6. Wonder

How does one describe Auggie Pullman?
The most real character, the most heartwarming story, the best pick-me-up to convince yourself to Never Give Up, Never Give In.
I got Wonder for my little sister and ended up falling in love with little Auggie too.

“When given the choice between being right or being kind, choose kind.”

5. The Forty Rules of Love

Love and history. Elif Shafak masterfully intertwines the two again in parallel stories that mirror each other. And guides you to an appreciation of the great poet and Sufi saint Rumi, not just for his wisdom, but also as a person.

“You are the universe in ecstatic motion.”

4. Nehru: The Invention of India

If politicians were meant to be leaders and leaders are people who are meant inspire you, whose actions are meant to be examples, who you look up to and hope to emulate, then both the subject and his biographer would top my list.

A cheeky play on the title Nehru’s autobiography, “The Discovery of India”, Tharoor once again writes an eminently readable book on the history and politics of India.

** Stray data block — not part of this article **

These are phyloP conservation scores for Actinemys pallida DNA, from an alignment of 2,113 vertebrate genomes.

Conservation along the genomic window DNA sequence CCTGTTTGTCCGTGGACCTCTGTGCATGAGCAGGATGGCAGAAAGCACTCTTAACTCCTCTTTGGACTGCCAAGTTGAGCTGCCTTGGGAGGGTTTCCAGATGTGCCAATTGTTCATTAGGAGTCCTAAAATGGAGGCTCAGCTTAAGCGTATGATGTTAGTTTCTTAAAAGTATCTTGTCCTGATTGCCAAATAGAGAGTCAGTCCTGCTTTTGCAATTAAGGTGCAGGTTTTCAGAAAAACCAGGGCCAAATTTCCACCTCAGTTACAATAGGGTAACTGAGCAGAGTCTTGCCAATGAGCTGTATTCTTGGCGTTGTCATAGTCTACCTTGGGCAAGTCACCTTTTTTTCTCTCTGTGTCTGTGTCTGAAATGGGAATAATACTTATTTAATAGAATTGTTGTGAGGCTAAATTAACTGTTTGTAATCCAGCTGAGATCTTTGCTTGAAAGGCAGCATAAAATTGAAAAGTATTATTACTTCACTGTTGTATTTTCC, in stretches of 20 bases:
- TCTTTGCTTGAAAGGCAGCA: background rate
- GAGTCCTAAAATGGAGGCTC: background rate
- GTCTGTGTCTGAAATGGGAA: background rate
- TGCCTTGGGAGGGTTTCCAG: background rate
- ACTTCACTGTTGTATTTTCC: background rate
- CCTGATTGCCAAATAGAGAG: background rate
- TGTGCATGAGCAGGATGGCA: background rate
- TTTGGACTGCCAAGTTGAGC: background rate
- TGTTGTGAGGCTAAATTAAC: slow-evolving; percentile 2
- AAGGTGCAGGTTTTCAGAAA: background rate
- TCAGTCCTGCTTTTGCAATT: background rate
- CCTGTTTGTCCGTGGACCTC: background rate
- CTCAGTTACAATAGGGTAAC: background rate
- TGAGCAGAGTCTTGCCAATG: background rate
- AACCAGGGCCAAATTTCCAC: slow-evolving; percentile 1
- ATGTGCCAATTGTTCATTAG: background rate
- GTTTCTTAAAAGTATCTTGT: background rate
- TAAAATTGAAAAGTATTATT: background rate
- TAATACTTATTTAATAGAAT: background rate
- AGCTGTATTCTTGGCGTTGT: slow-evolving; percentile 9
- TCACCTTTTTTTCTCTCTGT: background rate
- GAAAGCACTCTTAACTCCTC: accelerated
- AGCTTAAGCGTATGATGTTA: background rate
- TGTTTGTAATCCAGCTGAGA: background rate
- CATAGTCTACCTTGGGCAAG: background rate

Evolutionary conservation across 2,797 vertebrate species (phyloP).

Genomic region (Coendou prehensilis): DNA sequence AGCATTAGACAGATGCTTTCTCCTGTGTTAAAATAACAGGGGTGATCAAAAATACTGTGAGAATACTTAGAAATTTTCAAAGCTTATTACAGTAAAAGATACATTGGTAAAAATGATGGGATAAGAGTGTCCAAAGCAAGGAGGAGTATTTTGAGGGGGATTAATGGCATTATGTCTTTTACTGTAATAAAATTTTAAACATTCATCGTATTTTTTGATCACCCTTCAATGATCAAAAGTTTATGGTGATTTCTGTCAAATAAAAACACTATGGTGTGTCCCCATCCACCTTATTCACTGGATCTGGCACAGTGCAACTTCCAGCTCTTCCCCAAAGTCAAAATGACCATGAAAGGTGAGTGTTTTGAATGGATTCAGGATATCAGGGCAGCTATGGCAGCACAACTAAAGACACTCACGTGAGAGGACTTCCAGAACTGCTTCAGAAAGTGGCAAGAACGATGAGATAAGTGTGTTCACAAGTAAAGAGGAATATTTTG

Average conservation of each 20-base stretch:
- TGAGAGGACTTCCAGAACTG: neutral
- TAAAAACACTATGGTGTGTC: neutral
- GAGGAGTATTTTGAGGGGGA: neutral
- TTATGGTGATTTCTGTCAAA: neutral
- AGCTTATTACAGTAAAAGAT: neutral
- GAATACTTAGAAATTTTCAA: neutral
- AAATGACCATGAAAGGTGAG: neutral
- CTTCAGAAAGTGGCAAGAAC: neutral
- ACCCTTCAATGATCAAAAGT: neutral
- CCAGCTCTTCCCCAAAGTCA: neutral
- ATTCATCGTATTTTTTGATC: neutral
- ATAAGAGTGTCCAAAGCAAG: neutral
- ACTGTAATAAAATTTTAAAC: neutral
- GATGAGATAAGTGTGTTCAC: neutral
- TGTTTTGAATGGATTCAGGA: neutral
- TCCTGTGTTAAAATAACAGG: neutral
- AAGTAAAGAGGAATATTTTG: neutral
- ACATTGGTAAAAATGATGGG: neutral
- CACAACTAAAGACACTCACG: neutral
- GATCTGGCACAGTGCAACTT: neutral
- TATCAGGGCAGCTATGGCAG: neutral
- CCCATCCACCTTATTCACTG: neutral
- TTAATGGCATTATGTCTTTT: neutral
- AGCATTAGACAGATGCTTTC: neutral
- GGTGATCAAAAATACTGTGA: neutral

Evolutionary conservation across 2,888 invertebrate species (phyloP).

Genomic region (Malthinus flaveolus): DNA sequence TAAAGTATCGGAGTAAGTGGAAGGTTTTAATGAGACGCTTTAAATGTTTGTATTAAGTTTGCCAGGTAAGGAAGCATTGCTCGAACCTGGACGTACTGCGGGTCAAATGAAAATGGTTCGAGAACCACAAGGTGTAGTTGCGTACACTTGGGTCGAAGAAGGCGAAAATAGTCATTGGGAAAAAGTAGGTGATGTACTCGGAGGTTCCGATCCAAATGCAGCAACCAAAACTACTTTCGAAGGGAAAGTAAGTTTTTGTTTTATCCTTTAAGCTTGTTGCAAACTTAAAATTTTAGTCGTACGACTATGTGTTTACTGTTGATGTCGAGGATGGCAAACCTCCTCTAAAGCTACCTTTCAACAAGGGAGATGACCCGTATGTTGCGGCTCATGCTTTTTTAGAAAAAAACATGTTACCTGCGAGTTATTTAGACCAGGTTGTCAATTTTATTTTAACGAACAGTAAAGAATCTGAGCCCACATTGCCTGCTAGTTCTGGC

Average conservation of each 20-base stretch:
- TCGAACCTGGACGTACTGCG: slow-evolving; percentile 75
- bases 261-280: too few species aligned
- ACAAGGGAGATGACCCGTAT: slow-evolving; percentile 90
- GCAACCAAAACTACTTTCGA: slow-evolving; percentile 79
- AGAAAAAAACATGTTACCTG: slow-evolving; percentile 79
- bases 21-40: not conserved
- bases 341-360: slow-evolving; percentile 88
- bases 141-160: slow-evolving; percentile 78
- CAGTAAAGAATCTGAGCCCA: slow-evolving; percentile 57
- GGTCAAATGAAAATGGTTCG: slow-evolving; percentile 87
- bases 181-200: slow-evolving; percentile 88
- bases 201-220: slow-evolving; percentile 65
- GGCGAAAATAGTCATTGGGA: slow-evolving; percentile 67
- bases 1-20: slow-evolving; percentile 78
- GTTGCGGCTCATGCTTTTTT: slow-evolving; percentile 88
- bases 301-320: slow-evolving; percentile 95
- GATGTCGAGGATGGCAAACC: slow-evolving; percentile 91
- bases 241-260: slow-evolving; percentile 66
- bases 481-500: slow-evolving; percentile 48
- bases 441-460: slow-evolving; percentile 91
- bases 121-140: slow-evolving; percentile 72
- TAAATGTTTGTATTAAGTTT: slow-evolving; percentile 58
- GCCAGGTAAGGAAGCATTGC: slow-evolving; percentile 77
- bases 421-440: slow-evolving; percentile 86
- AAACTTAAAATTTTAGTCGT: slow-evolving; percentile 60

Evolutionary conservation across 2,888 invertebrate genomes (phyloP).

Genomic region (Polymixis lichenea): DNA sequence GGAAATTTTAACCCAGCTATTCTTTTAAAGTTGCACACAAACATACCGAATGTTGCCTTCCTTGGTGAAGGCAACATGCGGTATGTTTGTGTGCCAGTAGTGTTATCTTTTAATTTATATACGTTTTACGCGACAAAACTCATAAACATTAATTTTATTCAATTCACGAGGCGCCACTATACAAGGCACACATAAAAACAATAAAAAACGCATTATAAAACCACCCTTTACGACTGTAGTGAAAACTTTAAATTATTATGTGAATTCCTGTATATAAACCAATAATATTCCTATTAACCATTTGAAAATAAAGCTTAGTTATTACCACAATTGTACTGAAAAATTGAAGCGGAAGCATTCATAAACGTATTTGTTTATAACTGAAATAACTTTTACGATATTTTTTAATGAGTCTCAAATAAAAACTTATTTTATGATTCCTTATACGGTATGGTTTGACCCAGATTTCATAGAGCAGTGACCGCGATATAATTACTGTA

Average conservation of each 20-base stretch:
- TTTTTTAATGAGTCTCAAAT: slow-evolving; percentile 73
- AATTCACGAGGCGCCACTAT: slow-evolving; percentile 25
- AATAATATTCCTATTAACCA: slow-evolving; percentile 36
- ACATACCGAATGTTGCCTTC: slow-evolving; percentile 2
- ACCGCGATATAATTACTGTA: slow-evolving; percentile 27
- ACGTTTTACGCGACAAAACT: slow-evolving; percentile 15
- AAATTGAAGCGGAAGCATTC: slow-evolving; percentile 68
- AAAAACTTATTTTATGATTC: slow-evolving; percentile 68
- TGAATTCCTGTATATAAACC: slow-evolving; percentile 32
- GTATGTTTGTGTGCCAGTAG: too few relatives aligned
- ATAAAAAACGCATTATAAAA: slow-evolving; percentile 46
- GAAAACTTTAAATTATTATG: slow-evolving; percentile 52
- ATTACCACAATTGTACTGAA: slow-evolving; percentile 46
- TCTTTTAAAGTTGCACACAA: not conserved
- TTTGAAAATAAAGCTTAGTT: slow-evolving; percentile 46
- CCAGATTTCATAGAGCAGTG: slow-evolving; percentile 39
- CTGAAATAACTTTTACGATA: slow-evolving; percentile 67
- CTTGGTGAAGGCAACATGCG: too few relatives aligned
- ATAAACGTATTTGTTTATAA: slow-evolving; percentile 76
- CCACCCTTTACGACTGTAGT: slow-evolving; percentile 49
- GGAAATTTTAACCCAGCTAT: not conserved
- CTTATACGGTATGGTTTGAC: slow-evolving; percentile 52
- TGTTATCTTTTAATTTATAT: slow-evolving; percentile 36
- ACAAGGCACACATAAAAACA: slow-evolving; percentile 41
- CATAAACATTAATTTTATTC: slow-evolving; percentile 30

This is it. The inner sanctum. The top 3. All of them were equally brilliant in different ways and did what a great book is supposed to do: Change one’s life.

3. Palace Walk

Literature is an art and you see why when Mahfouz writes. Every word is a brushstroke, every carefully crafted turn of phrase observed with painstaking precision the edging of detail, and the story blooms into an exquisite masterpiece, a work of art.

The story of Egypt on the brink of forcefully ejecting the ruling squatters.

2. Vincent Van Gogh: A Self-Portrait in Art and Letters

“In my view I am often immensely rich, not in money, but rich because I have found my métier, something I can devote myself to heart and soul and that gives inspiration and meaning to my life.”

His words and paintings speak for themselves. Is there anything left to say?

1. Persepolis

The book that started it all. The revolution in Iran, the internal struggle of a liberal population stuck in a conservative country, a love note to a land of immense history and culture, and in the midst of all that, the ecstatic highs and depressing lows of growing up and figuring life out. Marjane Satrapi’s semi-autobiographical portrayal of her memories of her beloved homeland, flaws and all, love and torture, too-quick marriages and political coups, Iranian autocracy and British-American chicanery, is a must-read.

Read one book this year. Make it this one.

Art · Books · World

A Self-Portrait in Art and Letters